While pediatric CD and UC represent two unique idiopathic inflammatory disorders, their signs and symptoms are similar. CD is a transmural inflammatory condition that can affect any part of the gastrointestinal tract, but most commonly involves the terminal ileum, ascending colon, and perianal area.1,5 In contrast, inflammation in classic UC is limited to the mucosal layer of the colon. In a subset of patients with IBD involving the colon, clinicians may have difficulty categorizing the illness as either CD or UC, so the term “indeterminate colitis” may sometimes be used. Endoscopic features differentiating CD from UC are listed in Table 1.

Table 1. Endoscopic features and histology differentiating CD from UC.




Endoscopic findings

  • Deep, aphthous or linear ulcers
  • Cobblestoning
  • Skip lesions
  • Strictures
  • Fistula
  • Perianal lesions
  • Segmental distribution
  • Superficial ulcers
  • Erythema
  • Loss of vascular patterns and granularity
  • Friability
  • Pseudopolyps
  • Continuous changes ascending from rectum


  • Submucosal or transmural involvement
  • Crypt distortion
  • Crypt abscess
  • Granulomas (noncaseating)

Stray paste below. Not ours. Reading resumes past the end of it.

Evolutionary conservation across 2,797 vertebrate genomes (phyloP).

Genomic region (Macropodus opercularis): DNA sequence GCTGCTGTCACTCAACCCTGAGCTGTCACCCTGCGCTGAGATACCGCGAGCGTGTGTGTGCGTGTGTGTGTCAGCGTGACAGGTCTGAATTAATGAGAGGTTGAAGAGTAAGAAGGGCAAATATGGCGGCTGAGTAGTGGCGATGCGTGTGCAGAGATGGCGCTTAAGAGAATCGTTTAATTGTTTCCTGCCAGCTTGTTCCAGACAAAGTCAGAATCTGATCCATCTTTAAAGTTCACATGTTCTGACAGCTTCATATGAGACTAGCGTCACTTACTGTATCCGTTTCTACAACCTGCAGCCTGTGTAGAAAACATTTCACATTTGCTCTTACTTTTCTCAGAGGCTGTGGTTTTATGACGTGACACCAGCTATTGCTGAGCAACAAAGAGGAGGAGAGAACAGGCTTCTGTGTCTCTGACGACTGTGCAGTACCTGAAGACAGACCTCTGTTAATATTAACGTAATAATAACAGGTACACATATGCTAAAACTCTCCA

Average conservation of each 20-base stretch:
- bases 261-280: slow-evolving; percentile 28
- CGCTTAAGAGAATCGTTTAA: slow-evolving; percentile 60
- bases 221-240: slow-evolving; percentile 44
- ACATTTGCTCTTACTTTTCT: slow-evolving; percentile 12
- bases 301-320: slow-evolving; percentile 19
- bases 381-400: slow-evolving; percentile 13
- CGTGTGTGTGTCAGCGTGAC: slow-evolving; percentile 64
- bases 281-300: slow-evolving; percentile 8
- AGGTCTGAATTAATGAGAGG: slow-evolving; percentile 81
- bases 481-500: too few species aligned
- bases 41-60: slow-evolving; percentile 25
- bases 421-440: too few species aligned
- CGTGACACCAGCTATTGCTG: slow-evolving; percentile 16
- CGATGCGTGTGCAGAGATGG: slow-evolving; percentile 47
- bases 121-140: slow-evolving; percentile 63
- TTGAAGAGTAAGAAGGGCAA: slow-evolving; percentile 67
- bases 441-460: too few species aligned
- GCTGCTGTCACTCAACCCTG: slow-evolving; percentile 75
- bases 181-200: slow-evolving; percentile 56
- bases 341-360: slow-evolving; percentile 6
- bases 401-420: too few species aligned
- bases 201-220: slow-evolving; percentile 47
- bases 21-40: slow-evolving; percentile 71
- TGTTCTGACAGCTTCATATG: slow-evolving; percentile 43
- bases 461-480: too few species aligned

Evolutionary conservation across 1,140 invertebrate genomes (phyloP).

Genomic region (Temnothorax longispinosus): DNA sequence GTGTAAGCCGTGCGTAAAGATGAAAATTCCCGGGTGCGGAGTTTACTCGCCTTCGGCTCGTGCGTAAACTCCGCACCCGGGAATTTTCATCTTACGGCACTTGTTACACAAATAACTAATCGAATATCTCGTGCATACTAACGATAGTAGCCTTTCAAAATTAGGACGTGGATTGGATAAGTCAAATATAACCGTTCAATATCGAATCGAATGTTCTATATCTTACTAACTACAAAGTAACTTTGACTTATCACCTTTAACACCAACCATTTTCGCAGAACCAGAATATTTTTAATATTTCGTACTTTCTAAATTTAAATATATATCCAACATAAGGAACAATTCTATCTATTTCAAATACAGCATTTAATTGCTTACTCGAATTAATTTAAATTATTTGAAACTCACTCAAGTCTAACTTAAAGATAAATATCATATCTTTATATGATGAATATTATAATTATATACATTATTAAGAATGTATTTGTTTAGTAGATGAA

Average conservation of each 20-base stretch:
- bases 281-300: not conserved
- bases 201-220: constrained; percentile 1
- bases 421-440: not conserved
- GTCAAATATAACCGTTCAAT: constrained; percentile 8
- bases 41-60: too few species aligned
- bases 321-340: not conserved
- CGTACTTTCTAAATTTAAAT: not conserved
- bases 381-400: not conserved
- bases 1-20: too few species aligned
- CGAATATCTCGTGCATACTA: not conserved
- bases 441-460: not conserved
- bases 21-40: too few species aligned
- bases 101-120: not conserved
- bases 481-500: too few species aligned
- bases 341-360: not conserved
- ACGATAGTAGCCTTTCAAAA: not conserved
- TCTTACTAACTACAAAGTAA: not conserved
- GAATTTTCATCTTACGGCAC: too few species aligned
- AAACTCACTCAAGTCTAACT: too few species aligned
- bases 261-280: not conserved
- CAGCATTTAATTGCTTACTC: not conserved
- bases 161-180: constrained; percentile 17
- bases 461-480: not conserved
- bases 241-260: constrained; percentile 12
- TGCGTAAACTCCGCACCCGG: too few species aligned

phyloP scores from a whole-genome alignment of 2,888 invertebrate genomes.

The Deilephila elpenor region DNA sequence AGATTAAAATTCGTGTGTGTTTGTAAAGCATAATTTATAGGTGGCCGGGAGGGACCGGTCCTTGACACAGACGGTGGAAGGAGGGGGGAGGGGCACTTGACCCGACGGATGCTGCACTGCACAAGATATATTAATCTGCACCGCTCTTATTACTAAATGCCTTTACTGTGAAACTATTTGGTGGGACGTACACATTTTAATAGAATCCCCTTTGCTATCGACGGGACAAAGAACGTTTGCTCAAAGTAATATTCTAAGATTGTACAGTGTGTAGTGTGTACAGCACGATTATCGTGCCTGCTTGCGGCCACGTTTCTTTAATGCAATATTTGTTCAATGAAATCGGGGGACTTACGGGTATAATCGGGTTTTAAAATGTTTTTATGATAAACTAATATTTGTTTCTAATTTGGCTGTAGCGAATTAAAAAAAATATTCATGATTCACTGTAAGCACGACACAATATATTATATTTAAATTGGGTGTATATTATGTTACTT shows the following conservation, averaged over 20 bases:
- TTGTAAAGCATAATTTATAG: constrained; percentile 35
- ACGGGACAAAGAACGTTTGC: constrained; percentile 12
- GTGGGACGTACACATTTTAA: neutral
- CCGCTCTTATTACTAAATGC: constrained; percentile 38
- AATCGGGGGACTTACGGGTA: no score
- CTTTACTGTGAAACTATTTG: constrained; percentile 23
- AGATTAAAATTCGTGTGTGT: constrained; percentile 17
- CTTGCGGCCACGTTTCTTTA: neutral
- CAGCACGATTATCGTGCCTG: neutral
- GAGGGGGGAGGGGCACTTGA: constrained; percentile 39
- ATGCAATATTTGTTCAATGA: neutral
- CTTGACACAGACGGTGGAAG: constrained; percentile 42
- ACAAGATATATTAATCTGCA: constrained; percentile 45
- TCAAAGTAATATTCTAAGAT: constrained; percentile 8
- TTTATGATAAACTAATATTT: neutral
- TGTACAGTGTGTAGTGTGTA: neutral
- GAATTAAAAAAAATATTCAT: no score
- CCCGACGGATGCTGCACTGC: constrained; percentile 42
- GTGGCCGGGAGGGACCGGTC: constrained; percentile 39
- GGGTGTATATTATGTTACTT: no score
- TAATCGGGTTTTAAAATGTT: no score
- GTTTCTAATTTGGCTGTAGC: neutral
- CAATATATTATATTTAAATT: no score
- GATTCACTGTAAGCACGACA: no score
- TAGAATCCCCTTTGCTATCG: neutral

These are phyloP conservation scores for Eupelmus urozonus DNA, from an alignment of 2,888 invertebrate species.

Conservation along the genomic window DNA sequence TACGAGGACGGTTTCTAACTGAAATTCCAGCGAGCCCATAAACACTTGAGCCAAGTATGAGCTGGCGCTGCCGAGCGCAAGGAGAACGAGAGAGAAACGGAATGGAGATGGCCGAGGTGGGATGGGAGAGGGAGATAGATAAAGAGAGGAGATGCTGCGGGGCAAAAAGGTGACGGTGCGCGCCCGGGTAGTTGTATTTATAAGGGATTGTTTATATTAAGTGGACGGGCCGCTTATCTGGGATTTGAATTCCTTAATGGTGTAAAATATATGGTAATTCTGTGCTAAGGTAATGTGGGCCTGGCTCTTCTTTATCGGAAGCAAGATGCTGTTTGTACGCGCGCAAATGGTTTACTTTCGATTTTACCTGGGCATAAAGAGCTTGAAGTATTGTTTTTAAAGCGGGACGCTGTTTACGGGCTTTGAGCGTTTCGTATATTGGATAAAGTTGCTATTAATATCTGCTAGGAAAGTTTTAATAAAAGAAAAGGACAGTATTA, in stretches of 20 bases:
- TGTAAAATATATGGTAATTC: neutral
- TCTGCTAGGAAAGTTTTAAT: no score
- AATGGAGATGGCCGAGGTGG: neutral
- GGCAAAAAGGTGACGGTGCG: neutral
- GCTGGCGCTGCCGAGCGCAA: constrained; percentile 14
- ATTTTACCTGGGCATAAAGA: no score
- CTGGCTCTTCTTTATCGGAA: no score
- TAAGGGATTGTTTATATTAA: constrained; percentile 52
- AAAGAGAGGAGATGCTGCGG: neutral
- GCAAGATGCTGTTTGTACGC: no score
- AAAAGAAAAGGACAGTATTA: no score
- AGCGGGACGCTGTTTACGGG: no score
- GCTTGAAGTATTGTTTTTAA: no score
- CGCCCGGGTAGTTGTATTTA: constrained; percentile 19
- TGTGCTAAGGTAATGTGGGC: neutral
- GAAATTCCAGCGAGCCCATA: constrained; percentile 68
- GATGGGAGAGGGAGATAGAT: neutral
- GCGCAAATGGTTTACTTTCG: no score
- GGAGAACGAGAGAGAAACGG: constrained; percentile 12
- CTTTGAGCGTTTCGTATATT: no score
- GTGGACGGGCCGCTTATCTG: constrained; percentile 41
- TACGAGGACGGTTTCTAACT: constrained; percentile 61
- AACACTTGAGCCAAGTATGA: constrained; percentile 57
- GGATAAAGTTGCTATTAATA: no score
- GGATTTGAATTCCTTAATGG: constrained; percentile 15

• Focal changes and patchy distribution
  • Mucosal involvement
  • Crypt distortion
  • Crypt abscess
  • Crypt drop outs
  • Goblet cell depletion
  • Continuous distribution

The pathogenesis of IBD is likely a result of complex interactions of genetic, environmental, and immune factors. IBD is familial; up to 25% of patients may have a close relative with either CD or UC.2 If a patient has a first-degree relative with the disease, his or her risk of developing IBD is about ten times greater than that of general population. If that relative happens to be a sibling, the risk is 30 times greater. Many genes may play a role in determining risk of developing IBD. These genes include the NOD2/CARD 15 gene (which was the first gene shown to increase risk of developing IBD), the interleukin-23-receptor gene, and the ATG1 6L1 gene. Several other genes (IBD5, DLG5, IBD3, MDR1) have been identified as factors in the pathogenesis of IBD and these, along with the role of intestinal flora, are currently been investigated.6,7 Environmental factors such as diets, occupation, education, breastfeeding, climate, stress, NSAID exposure have been investigated; however, no specific environmental agents have been proven to be etiologic factors for IBD.6 Interestingly, while IBD can occur in any country, countries in northern climates that are more developed (United States, Canada, northern Europe) have a higher prevalence of IBD.2